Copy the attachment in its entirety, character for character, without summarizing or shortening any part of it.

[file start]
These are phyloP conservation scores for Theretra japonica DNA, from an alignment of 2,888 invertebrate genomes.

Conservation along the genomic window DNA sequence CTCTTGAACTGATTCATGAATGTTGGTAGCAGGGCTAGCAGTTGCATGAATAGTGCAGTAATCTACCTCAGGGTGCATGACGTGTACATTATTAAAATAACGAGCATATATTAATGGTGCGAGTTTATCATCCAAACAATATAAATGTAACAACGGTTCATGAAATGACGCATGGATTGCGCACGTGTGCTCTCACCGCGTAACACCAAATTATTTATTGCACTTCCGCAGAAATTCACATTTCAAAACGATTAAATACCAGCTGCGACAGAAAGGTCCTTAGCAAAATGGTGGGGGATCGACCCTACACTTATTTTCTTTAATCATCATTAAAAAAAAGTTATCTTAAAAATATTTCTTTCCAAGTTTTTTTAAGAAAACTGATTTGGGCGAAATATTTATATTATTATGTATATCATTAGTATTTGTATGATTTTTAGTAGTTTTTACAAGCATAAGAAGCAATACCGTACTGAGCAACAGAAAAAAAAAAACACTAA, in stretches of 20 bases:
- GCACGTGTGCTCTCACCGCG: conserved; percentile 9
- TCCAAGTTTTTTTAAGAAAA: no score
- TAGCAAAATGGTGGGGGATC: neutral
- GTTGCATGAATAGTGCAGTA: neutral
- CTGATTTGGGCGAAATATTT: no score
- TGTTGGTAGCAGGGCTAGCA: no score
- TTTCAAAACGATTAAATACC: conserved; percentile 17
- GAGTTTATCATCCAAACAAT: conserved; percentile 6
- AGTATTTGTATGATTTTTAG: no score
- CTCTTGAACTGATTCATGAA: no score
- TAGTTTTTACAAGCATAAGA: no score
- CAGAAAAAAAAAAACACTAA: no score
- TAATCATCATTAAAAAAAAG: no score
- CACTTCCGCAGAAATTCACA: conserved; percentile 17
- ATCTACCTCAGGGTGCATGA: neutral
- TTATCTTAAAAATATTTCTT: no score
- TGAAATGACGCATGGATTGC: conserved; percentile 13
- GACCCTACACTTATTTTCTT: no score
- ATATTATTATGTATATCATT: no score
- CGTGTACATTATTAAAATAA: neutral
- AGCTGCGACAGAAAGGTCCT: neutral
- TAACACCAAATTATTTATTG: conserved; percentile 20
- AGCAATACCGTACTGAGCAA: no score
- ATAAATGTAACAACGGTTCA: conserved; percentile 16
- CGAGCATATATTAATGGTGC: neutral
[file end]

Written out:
These are phyloP conservation scores for Theretra japonica DNA, from an alignment of 2,888 invertebrate genomes.

Conservation along the genomic window DNA sequence CTCTTGAACTGATTCATGAATGTTGGTAGCAGGGCTAGCAGTTGCATGAATAGTGCAGTAATCTACCTCAGGGTGCATGACGTGTACATTATTAAAATAACGAGCATATATTAATGGTGCGAGTTTATCATCCAAACAATATAAATGTAACAACGGTTCATGAAATGACGCATGGATTGCGCACGTGTGCTCTCACCGCGTAACACCAAATTATTTATTGCACTTCCGCAGAAATTCACATTTCAAAACGATTAAATACCAGCTGCGACAGAAAGGTCCTTAGCAAAATGGTGGGGGATCGACCCTACACTTATTTTCTTTAATCATCATTAAAAAAAAGTTATCTTAAAAATATTTCTTTCCAAGTTTTTTTAAGAAAACTGATTTGGGCGAAATATTTATATTATTATGTATATCATTAGTATTTGTATGATTTTTAGTAGTTTTTACAAGCATAAGAAGCAATACCGTACTGAGCAACAGAAAAAAAAAAACACTAA, in stretches of 20 bases:
- GCACGTGTGCTCTCACCGCG: conserved; percentile 9
- TCCAAGTTTTTTTAAGAAAA: no score
- TAGCAAAATGGTGGGGGATC: neutral
- GTTGCATGAATAGTGCAGTA: neutral
- CTGATTTGGGCGAAATATTT: no score
- TGTTGGTAGCAGGGCTAGCA: no score
- TTTCAAAACGATTAAATACC: conserved; percentile 17
- GAGTTTATCATCCAAACAAT: conserved; percentile 6
- AGTATTTGTATGATTTTTAG: no score
- CTCTTGAACTGATTCATGAA: no score
- TAGTTTTTACAAGCATAAGA: no score
- CAGAAAAAAAAAAACACTAA: no score
- TAATCATCATTAAAAAAAAG: no score
- CACTTCCGCAGAAATTCACA: conserved; percentile 17
- ATCTACCTCAGGGTGCATGA: neutral
- TTATCTTAAAAATATTTCTT: no score
- TGAAATGACGCATGGATTGC: conserved; percentile 13
- GACCCTACACTTATTTTCTT: no score
- ATATTATTATGTATATCATT: no score
- CGTGTACATTATTAAAATAA: neutral
- AGCTGCGACAGAAAGGTCCT: neutral
- TAACACCAAATTATTTATTG: conserved; percentile 20
- AGCAATACCGTACTGAGCAA: no score
- ATAAATGTAACAACGGTTCA: conserved; percentile 16
- CGAGCATATATTAATGGTGC: neutral